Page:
The dipole of positive and negative coefficients over the southeast Pacific in Fig. 4b corresponds to diversions of low-pressure systems and attendant storms toward the subtropical belt of South America when CT is positive (El Niños), in a rough parallel to the changes in circulation in the Northern Hemisphere. Observations of 500-mbar heights in the far south are rare enough, however, that the coefficients may reflect dynamic consistency requirements of the reanalysis process (Kalnay et al., 1996) more than an observed feature of the atmosphere. Anomalously strong westerly winds are associated with positive CT along a belt extending from the Southern Ocean near the international date line to the southern Archipiélago de los Chonos of Chile. These patterns have been described as the Pacific South American pattern, a primary mode of Southern Hemisphere atmospheric variability (Mo and Ghil, 1987; Kidson, 1988; Mo and Higgins, 1998; Garreaud and Battisti, 1999).

Together, the low-pressure bands (of negative coefficients) associated with positive CT in the Northern and Southern Hemispheres reflect the extratropical extensions of the SOI seesaw of pressures. The Southern Oscillation pattern is not well represented at 500 mbars in the tropics (Fig. 4a), but along 30°N and 30°S it appears as the equatorward increase in coefficients (toward positive values in the tropics). In the tropical eastern Pacific, the increase in height at 500 mbars is mirrored as a decrease in pressure in the lower troposphere and a slackening of easterly trade winds during El Niños.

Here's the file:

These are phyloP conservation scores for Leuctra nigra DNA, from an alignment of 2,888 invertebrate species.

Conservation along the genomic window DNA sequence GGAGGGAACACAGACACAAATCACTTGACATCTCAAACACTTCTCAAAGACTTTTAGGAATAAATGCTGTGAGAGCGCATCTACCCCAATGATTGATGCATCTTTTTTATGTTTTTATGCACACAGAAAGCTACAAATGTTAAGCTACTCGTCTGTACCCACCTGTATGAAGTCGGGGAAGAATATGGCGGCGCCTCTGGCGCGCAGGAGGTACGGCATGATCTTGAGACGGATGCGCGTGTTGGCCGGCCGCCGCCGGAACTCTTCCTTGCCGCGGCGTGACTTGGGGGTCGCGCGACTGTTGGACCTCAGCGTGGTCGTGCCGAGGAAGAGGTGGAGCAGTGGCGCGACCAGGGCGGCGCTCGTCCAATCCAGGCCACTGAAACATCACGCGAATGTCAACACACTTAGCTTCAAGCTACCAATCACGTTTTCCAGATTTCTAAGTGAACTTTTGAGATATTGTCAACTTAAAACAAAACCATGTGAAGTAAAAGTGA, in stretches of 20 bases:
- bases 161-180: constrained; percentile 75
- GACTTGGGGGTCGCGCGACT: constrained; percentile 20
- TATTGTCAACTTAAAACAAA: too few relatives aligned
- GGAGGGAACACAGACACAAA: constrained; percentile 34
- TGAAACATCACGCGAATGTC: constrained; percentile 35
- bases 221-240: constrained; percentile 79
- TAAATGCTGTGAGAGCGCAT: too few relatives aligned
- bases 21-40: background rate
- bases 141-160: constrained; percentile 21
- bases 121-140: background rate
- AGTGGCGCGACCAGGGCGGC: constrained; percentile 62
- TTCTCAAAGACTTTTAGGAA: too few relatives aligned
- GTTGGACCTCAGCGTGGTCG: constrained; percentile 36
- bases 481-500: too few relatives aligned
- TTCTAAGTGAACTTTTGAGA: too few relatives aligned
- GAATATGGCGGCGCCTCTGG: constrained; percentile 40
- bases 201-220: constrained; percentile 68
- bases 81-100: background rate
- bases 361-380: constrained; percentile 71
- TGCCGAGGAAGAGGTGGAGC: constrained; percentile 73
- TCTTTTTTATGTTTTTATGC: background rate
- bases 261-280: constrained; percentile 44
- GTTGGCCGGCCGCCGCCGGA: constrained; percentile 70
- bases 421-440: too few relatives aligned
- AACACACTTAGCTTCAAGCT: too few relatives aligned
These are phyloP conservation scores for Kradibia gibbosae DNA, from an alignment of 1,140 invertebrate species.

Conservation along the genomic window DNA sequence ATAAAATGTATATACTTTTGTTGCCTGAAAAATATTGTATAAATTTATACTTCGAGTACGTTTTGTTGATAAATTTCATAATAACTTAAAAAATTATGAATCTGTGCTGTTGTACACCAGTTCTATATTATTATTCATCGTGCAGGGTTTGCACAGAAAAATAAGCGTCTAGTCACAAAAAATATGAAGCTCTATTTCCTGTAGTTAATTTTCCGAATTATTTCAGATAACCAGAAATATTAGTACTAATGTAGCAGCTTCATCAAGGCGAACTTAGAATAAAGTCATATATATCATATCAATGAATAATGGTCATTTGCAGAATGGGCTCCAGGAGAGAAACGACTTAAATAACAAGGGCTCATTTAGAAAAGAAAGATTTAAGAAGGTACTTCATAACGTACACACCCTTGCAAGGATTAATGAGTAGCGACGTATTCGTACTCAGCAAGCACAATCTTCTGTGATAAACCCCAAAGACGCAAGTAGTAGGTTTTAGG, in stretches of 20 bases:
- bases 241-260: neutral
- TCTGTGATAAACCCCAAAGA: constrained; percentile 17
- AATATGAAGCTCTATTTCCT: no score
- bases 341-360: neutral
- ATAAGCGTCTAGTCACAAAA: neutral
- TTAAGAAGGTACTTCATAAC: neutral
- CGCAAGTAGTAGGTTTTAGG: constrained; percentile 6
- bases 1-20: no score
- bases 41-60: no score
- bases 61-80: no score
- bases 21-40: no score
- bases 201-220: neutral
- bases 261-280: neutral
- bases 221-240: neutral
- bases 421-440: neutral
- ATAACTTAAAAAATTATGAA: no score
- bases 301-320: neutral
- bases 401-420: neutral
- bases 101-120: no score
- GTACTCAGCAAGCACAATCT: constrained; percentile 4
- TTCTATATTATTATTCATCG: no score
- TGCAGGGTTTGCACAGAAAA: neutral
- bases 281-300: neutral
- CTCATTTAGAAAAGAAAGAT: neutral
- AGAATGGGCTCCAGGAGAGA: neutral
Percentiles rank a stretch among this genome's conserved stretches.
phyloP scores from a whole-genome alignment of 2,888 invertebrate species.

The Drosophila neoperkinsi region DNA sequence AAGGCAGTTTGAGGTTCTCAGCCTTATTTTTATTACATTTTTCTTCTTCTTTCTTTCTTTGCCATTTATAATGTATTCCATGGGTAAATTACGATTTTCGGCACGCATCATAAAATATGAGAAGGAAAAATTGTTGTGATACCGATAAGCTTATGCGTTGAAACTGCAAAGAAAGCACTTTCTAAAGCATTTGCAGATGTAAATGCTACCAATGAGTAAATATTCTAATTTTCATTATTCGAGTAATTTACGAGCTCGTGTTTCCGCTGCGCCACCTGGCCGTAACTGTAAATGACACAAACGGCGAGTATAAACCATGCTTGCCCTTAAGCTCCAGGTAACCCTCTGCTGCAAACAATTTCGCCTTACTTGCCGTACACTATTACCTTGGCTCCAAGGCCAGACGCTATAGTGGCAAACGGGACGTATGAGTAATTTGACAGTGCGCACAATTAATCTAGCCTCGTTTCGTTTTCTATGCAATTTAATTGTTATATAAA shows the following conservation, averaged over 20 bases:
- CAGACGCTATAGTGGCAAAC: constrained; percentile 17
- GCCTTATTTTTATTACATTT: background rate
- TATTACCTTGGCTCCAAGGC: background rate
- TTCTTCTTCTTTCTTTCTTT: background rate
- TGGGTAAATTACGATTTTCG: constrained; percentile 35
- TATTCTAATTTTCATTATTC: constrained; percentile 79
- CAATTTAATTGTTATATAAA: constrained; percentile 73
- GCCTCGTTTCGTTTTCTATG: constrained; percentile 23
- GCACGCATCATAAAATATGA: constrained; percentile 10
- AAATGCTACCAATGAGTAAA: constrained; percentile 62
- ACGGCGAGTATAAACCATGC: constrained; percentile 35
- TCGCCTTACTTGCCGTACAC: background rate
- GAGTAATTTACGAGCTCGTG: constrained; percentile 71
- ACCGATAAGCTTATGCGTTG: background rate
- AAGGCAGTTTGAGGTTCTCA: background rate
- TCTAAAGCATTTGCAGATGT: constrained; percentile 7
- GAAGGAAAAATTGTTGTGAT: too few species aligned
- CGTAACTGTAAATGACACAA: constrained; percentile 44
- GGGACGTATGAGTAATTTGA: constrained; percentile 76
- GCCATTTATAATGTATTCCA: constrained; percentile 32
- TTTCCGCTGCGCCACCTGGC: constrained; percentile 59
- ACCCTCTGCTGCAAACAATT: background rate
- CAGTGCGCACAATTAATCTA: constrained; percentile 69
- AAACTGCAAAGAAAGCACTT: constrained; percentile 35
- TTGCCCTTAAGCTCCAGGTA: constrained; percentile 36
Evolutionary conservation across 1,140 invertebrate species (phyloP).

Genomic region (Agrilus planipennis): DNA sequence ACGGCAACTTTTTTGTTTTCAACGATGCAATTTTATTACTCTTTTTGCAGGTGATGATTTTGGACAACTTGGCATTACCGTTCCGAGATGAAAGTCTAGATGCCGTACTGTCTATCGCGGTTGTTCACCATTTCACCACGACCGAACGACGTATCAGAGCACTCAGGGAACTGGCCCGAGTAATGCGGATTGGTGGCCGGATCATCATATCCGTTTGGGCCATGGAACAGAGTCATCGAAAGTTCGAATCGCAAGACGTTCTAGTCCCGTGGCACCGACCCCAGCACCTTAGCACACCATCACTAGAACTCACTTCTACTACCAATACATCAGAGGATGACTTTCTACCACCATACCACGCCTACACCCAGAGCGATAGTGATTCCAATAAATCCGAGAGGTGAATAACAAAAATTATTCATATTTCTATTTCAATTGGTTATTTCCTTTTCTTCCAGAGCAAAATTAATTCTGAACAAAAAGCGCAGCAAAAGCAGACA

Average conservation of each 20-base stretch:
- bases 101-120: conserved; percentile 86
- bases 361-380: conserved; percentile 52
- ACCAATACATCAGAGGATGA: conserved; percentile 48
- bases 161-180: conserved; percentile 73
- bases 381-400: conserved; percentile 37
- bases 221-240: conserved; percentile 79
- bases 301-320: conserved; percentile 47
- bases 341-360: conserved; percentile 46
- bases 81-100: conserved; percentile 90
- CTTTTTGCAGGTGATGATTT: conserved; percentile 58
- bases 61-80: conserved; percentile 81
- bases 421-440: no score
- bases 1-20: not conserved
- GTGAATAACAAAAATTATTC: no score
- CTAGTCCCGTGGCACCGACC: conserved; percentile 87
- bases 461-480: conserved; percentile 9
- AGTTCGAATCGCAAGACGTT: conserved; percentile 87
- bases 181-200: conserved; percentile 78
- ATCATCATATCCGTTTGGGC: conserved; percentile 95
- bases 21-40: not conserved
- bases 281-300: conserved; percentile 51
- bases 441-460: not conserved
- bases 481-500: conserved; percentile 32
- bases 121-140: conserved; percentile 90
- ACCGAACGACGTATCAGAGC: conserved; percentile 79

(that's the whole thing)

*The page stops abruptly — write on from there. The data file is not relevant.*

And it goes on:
The relations between CT and midlevel winds and low-pressure systems are inferred from regression coefficients mapped in Fig. 4a. Corresponding relations between CT and storminess can be inferred from regression coefficients relating monthly standard deviations of high-frequency 500-mbar height anomalies to CT, as in Fig. 4b. Positive values in Fig. 4b correspond to regions in which 500-mbar heights are more variable, on 3- to 10-day timescales, than normal when CT is positive; regions with negative values are less variable and less stormy. Positive CTs (El Niños) are associated with less than normal storminess across Siberia, Alaska, northwestern Canada, and the northwestern United States. By this measure, the southwestern United States is more stormy than normal during El Niños, but the eastern Pacific storm track, near 35°N, 160°W, is clearly enhanced, is extended farther eastward over the southern United States, and is displaced farther south than normal. Storminess may also be enhanced during El Niños over northeastern Canada. A similar analysis (not shown here) of monthly standard deviations of high-frequency SLP variability in the Northern Hemisphere (where daily SLP records span the entire twentieth century) indicates that the associations of SLP-based storminess with CT closely parallel those in the northern half of Fig. 4b both before and after the 1950s (the period encompassing the bulk of available 500-mbar height observations).